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1.  GMP-Compliant, Large-Scale Expanded Allogeneic Natural Killer Cells Have Potent Cytolytic Activity against Cancer Cells In Vitro and In Vivo 
PLoS ONE  2013;8(1):e53611.
Ex vivo-expanded, allogeneic natural killer (NK) cells can be used for the treatment of various types of cancer. In allogeneic NK cell therapy, NK cells from healthy donors must be expanded in order to obtain a sufficient number of highly purified, activated NK cells. In the present study, we established a simplified and efficient method for the large-scale expansion and activation of NK cells from healthy donors under good manufacturing practice (GMP) conditions. After a single step of magnetic depletion of CD3+ T cells, the depleted peripheral blood mononuclear cells (PBMCs) were stimulated and expanded with irradiated autologous PBMCs in the presence of OKT3 and IL-2 for 14 days, resulting in a highly pure population of CD3−CD16+CD56+ NK cells which is desired for allogeneic purpose. Compared with freshly isolated NK cells, these expanded NK cells showed robust cytokine production and potent cytolytic activity against various cancer cell lines. Of note, expanded NK cells selectively killed cancer cells without demonstrating cytotoxicity against allogeneic non-tumor cells in coculture assays. The anti-tumor activity of expanded human NK cells was examined in SCID mice injected with human lymphoma cells. In this model, expanded NK cells efficiently controlled lymphoma progression. In conclusion, allogeneic NK cells were efficiently expanded in a GMP-compliant facility and demonstrated potent anti-tumor activity both in vitro and in vivo.
PMCID: PMC3543306  PMID: 23326467
2.  Neuronal Apoptosis Inhibitory Protein is Overexpressed in Patients with Unfavorable Prognostic Factors in Breast Cancer 
Journal of Korean Medical Science  2007;22(Suppl):S17-S23.
Neuronal apoptosis inhibitory protein (NAIP) is a recently identified inhibitor of apoptosis protein. However, the clinical relevance of NAIP expression is not completely understood. In an attempt to determine the clinical relevance of NAIP expression in breast cancer, the levels of NAIP and survivin expression were measured in 117 breast cancer samples and 10 normal breast tissues using quantitative reverse-transcriptase-polymerase chain reaction. While there was no evidence of NAIP expression in the normal breast tissue, NAIP was expressed in all breast cancer samples. The level of NAIP expression in breast cancer was significantly higher (257 times) than in the universal tumor control. There was a strong correlation between the level of NAIP expression and the level of survivin expression (p=0.001). The level of NAIP expression in patients with a large tumor (≥T2) and patients with an unfavorable histology (nuclear grade III) was significantly higher than in those patients with a small tumor (T1) and patients with a favorable histology (nuclear grade I, II) (p=0.026 and p=0.050, respectively). Although the level of NAIP expression was higher in patients with other unfavorable prognostic factors, it was not significant. The three-year relapse-free survival rate was not significantly the patients showing high NAIP expression and patients showing low NAIP expression (86.47±4.79% vs. 78.74±6.57%). Further studies should include the expressions of NAIP in a larger number of patients and for a longer period of follow-up to evaluate correlation with metastasis and treatment outcome. In conclusion, NAIP is overexpressed in breast cancer patients with unfavorable clinical features such as stage and tumor size, suggesting that NAIP would play a role in the disease manifestation.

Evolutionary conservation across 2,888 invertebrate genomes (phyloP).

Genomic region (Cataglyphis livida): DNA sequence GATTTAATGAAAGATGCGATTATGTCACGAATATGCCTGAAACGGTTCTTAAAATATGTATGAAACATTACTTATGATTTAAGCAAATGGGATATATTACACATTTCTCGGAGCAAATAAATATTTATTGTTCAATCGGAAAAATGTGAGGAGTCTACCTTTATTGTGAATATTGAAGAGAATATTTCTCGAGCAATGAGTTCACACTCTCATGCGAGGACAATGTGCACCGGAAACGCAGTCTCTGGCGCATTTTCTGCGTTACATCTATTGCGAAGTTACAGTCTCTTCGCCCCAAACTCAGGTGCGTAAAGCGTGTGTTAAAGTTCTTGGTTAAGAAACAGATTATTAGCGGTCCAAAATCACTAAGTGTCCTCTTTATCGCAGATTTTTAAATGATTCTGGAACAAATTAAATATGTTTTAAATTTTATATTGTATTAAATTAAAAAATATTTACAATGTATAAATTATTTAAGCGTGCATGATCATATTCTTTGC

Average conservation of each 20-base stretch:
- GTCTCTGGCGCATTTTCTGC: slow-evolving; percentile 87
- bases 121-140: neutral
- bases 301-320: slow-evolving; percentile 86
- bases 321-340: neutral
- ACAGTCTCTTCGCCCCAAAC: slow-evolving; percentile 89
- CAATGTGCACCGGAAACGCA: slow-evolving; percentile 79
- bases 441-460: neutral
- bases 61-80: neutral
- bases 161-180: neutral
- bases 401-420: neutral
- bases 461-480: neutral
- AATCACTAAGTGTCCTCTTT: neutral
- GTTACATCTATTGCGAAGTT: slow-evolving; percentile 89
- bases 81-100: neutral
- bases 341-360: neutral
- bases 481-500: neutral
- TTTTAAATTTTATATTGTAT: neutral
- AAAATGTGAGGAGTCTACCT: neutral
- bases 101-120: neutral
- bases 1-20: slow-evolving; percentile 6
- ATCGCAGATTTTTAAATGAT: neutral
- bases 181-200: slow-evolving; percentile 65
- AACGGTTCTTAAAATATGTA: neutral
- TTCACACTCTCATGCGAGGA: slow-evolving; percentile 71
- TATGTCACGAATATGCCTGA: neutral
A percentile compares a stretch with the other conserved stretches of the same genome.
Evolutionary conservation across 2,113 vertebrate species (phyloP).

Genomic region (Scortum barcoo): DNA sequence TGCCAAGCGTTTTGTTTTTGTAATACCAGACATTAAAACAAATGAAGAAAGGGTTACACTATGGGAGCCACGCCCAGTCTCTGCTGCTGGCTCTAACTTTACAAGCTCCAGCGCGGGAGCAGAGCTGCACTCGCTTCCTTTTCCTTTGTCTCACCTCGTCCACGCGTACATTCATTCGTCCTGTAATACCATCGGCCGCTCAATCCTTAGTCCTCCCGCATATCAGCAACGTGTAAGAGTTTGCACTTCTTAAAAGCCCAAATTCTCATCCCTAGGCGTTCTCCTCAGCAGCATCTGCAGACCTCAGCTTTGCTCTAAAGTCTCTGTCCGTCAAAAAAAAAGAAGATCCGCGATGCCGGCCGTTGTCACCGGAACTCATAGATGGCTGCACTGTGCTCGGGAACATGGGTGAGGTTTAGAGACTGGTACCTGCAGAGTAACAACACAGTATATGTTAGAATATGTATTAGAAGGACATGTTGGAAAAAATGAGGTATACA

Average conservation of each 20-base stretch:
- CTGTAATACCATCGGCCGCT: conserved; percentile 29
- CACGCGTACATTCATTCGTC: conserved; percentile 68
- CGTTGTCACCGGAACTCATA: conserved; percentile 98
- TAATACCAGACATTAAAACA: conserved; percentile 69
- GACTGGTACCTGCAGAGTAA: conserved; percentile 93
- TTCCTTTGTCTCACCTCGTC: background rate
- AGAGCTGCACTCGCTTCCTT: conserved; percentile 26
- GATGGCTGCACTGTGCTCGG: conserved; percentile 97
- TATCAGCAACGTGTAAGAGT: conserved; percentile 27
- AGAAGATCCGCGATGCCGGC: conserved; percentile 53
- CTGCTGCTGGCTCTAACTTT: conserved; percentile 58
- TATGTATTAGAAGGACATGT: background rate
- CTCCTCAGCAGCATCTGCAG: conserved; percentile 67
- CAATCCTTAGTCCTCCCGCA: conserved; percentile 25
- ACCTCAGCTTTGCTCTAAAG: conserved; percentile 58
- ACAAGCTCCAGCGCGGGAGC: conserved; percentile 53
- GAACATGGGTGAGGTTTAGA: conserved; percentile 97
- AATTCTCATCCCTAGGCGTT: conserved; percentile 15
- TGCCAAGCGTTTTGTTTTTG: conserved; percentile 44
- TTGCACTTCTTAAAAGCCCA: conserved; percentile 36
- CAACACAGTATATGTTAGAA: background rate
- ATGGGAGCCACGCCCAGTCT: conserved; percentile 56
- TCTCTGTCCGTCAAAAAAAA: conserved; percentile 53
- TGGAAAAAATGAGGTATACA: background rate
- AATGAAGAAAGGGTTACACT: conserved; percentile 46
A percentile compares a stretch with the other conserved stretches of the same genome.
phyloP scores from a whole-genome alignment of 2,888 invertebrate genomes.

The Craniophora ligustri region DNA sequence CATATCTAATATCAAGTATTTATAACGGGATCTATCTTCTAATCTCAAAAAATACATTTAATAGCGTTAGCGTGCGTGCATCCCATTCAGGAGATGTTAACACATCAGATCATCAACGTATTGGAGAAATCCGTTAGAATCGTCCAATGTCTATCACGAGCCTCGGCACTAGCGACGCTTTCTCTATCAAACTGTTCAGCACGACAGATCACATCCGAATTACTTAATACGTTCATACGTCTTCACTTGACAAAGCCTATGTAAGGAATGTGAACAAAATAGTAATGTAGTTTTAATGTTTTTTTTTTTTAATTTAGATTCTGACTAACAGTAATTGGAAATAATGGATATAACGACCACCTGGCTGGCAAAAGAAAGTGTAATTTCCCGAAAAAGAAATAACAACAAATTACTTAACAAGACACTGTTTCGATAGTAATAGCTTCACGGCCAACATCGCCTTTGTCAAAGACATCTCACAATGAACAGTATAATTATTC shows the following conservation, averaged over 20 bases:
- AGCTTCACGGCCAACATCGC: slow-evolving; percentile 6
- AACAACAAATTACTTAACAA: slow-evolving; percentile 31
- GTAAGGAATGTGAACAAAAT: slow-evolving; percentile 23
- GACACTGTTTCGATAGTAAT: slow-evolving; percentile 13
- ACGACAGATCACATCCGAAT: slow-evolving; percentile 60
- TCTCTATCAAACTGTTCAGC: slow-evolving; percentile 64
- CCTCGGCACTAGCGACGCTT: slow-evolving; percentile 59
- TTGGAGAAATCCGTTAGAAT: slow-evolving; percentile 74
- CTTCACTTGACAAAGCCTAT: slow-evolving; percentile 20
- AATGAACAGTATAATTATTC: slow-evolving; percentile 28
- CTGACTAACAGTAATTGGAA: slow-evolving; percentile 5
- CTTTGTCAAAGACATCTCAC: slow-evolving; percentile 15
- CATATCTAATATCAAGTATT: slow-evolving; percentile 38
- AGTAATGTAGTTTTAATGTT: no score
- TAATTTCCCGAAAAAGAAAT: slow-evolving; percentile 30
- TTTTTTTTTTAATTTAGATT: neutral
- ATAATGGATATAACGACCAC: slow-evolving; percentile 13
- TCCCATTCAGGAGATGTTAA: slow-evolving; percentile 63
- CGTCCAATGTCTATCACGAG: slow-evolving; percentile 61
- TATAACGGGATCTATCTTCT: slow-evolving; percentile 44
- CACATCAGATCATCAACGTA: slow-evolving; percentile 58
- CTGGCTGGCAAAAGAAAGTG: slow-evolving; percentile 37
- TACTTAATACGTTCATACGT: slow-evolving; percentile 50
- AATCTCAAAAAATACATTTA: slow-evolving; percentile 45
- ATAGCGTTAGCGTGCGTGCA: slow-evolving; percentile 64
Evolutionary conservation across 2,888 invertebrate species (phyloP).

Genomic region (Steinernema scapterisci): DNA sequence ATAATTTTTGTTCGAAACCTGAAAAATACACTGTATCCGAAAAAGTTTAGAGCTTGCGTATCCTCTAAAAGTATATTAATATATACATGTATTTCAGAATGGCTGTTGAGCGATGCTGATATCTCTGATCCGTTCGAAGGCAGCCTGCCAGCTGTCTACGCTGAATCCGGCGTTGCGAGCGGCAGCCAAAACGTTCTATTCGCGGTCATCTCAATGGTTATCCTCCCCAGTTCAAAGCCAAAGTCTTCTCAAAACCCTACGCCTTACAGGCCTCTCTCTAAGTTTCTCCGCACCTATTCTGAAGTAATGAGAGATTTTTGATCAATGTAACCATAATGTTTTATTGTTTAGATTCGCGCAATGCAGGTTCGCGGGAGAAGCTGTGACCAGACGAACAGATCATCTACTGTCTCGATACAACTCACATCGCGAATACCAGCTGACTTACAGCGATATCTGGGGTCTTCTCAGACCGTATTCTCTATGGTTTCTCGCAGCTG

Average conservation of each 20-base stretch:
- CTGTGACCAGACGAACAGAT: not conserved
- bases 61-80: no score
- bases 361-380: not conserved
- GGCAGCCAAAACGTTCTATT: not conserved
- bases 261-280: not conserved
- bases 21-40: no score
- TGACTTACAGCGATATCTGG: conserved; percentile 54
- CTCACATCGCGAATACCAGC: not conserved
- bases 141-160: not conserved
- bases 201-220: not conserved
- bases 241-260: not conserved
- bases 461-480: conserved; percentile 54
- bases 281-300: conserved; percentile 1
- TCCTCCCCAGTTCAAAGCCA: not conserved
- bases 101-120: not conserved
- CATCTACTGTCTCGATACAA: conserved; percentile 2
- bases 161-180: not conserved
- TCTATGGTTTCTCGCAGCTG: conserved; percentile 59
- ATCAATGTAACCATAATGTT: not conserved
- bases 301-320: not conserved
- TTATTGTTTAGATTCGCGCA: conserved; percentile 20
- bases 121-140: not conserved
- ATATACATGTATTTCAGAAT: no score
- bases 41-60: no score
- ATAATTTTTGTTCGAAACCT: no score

PMCID: PMC2694398  PMID: 17923748
Breast Cancer; Neuronal Apoptosis Inhibitory rotein (NAIP); Apoptosis; Prognostic Factor; Clinical Relevance
3.  Present and Future of Allogeneic Natural Killer Cell Therapy 
Natural killer (NK) cells are innate lymphocytes that are capable of eliminating tumor cells and are therefore used for cancer therapy. Although many early investigators used autologous NK cells, including lymphokine-activated killer cells, the clinical efficacies were not satisfactory. Meanwhile, human leukocyte antigen (HLA)-haploidentical hematopoietic stem cell transplantation revealed the antitumor effect of allogeneic NK cells, and HLA-haploidentical, killer cell immunoglobulin-like receptor ligand-mismatched allogeneic NK cells are currently used for many protocols requiring NK cells. Moreover, allogeneic NK cells from non-HLA-related healthy donors have been recently used in cancer therapy. The use of allogeneic NK cells from non-HLA-related healthy donors allows the selection of donor NK cells with higher flexibility and to prepare expanded, cryopreserved NK cells for instant administration without delay for ex vivo expansion. In cancer therapy with allogeneic NK cells, optimal matching of donors and recipients is important to maximize the efficacy of the therapy. In this review, we summarize the present state of allogeneic NK cell therapy and its future directions.
PMCID: PMC4453480  PMID: 26089823
natural killer cells; allogeneic; cancer immunotherapy; adoptive cell therapy; non-HLA-related donor